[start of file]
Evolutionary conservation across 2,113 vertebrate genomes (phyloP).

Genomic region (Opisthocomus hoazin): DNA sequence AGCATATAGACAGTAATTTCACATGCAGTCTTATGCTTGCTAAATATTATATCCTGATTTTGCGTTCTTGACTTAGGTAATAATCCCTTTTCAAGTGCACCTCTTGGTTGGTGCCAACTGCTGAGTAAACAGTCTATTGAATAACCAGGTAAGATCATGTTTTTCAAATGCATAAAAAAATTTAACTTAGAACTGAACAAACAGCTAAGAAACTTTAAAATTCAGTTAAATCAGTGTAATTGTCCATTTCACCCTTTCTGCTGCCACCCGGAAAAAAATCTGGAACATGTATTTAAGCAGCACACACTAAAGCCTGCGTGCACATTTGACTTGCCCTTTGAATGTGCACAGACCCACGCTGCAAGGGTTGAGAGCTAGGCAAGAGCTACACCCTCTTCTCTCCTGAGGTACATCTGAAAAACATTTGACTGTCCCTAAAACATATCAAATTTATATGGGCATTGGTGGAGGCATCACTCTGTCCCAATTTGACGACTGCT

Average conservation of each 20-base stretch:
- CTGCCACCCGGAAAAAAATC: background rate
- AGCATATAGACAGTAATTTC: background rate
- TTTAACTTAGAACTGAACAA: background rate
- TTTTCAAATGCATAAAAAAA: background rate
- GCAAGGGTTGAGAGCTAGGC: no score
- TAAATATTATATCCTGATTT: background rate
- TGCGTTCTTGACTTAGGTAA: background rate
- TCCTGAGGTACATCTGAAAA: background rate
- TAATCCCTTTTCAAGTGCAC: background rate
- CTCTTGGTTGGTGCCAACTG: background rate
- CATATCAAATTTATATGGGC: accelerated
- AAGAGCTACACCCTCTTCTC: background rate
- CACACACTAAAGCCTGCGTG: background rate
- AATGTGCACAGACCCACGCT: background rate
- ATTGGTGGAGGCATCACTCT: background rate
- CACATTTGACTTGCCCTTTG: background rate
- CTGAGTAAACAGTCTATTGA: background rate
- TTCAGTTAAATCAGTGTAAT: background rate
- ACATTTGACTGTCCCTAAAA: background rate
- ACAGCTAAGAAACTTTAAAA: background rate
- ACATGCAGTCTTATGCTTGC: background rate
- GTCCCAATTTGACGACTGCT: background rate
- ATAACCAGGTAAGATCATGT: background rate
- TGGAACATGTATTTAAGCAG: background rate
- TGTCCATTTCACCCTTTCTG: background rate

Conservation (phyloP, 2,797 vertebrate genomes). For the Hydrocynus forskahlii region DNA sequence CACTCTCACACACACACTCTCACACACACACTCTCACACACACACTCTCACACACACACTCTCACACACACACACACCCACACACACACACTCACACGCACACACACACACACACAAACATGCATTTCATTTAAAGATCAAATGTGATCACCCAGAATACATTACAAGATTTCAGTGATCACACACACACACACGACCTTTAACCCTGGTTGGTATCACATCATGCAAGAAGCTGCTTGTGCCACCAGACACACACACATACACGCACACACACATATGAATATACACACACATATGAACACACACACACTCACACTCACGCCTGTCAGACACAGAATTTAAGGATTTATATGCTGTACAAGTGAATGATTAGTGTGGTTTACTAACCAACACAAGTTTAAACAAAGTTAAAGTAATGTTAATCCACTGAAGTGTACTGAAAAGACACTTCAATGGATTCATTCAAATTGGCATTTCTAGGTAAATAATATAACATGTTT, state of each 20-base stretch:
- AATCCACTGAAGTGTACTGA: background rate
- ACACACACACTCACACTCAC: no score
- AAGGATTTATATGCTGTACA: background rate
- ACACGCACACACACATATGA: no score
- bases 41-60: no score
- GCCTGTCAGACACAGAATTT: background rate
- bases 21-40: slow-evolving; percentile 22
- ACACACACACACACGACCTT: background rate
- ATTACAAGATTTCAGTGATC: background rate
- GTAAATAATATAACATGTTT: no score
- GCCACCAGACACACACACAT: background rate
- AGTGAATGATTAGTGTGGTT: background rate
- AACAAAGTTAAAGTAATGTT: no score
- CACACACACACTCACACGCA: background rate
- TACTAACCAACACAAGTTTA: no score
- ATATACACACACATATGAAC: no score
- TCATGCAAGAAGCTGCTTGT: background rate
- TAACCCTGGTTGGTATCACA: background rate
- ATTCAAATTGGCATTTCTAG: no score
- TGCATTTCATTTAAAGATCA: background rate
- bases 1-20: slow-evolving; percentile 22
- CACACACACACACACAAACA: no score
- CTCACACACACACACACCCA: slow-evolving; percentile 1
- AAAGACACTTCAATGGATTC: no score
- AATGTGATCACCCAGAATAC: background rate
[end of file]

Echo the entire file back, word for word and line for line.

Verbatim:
Evolutionary conservation across 2,113 vertebrate genomes (phyloP).

Genomic region (Opisthocomus hoazin): DNA sequence AGCATATAGACAGTAATTTCACATGCAGTCTTATGCTTGCTAAATATTATATCCTGATTTTGCGTTCTTGACTTAGGTAATAATCCCTTTTCAAGTGCACCTCTTGGTTGGTGCCAACTGCTGAGTAAACAGTCTATTGAATAACCAGGTAAGATCATGTTTTTCAAATGCATAAAAAAATTTAACTTAGAACTGAACAAACAGCTAAGAAACTTTAAAATTCAGTTAAATCAGTGTAATTGTCCATTTCACCCTTTCTGCTGCCACCCGGAAAAAAATCTGGAACATGTATTTAAGCAGCACACACTAAAGCCTGCGTGCACATTTGACTTGCCCTTTGAATGTGCACAGACCCACGCTGCAAGGGTTGAGAGCTAGGCAAGAGCTACACCCTCTTCTCTCCTGAGGTACATCTGAAAAACATTTGACTGTCCCTAAAACATATCAAATTTATATGGGCATTGGTGGAGGCATCACTCTGTCCCAATTTGACGACTGCT

Average conservation of each 20-base stretch:
- CTGCCACCCGGAAAAAAATC: background rate
- AGCATATAGACAGTAATTTC: background rate
- TTTAACTTAGAACTGAACAA: background rate
- TTTTCAAATGCATAAAAAAA: background rate
- GCAAGGGTTGAGAGCTAGGC: no score
- TAAATATTATATCCTGATTT: background rate
- TGCGTTCTTGACTTAGGTAA: background rate
- TCCTGAGGTACATCTGAAAA: background rate
- TAATCCCTTTTCAAGTGCAC: background rate
- CTCTTGGTTGGTGCCAACTG: background rate
- CATATCAAATTTATATGGGC: accelerated
- AAGAGCTACACCCTCTTCTC: background rate
- CACACACTAAAGCCTGCGTG: background rate
- AATGTGCACAGACCCACGCT: background rate
- ATTGGTGGAGGCATCACTCT: background rate
- CACATTTGACTTGCCCTTTG: background rate
- CTGAGTAAACAGTCTATTGA: background rate
- TTCAGTTAAATCAGTGTAAT: background rate
- ACATTTGACTGTCCCTAAAA: background rate
- ACAGCTAAGAAACTTTAAAA: background rate
- ACATGCAGTCTTATGCTTGC: background rate
- GTCCCAATTTGACGACTGCT: background rate
- ATAACCAGGTAAGATCATGT: background rate
- TGGAACATGTATTTAAGCAG: background rate
- TGTCCATTTCACCCTTTCTG: background rate

Conservation (phyloP, 2,797 vertebrate genomes). For the Hydrocynus forskahlii region DNA sequence CACTCTCACACACACACTCTCACACACACACTCTCACACACACACTCTCACACACACACTCTCACACACACACACACCCACACACACACACTCACACGCACACACACACACACACAAACATGCATTTCATTTAAAGATCAAATGTGATCACCCAGAATACATTACAAGATTTCAGTGATCACACACACACACACGACCTTTAACCCTGGTTGGTATCACATCATGCAAGAAGCTGCTTGTGCCACCAGACACACACACATACACGCACACACACATATGAATATACACACACATATGAACACACACACACTCACACTCACGCCTGTCAGACACAGAATTTAAGGATTTATATGCTGTACAAGTGAATGATTAGTGTGGTTTACTAACCAACACAAGTTTAAACAAAGTTAAAGTAATGTTAATCCACTGAAGTGTACTGAAAAGACACTTCAATGGATTCATTCAAATTGGCATTTCTAGGTAAATAATATAACATGTTT, state of each 20-base stretch:
- AATCCACTGAAGTGTACTGA: background rate
- ACACACACACTCACACTCAC: no score
- AAGGATTTATATGCTGTACA: background rate
- ACACGCACACACACATATGA: no score
- bases 41-60: no score
- GCCTGTCAGACACAGAATTT: background rate
- bases 21-40: slow-evolving; percentile 22
- ACACACACACACACGACCTT: background rate
- ATTACAAGATTTCAGTGATC: background rate
- GTAAATAATATAACATGTTT: no score
- GCCACCAGACACACACACAT: background rate
- AGTGAATGATTAGTGTGGTT: background rate
- AACAAAGTTAAAGTAATGTT: no score
- CACACACACACTCACACGCA: background rate
- TACTAACCAACACAAGTTTA: no score
- ATATACACACACATATGAAC: no score
- TCATGCAAGAAGCTGCTTGT: background rate
- TAACCCTGGTTGGTATCACA: background rate
- ATTCAAATTGGCATTTCTAG: no score
- TGCATTTCATTTAAAGATCA: background rate
- bases 1-20: slow-evolving; percentile 22
- CACACACACACACACAAACA: no score
- CTCACACACACACACACCCA: slow-evolving; percentile 1
- AAAGACACTTCAATGGATTC: no score
- AATGTGATCACCCAGAATAC: background rate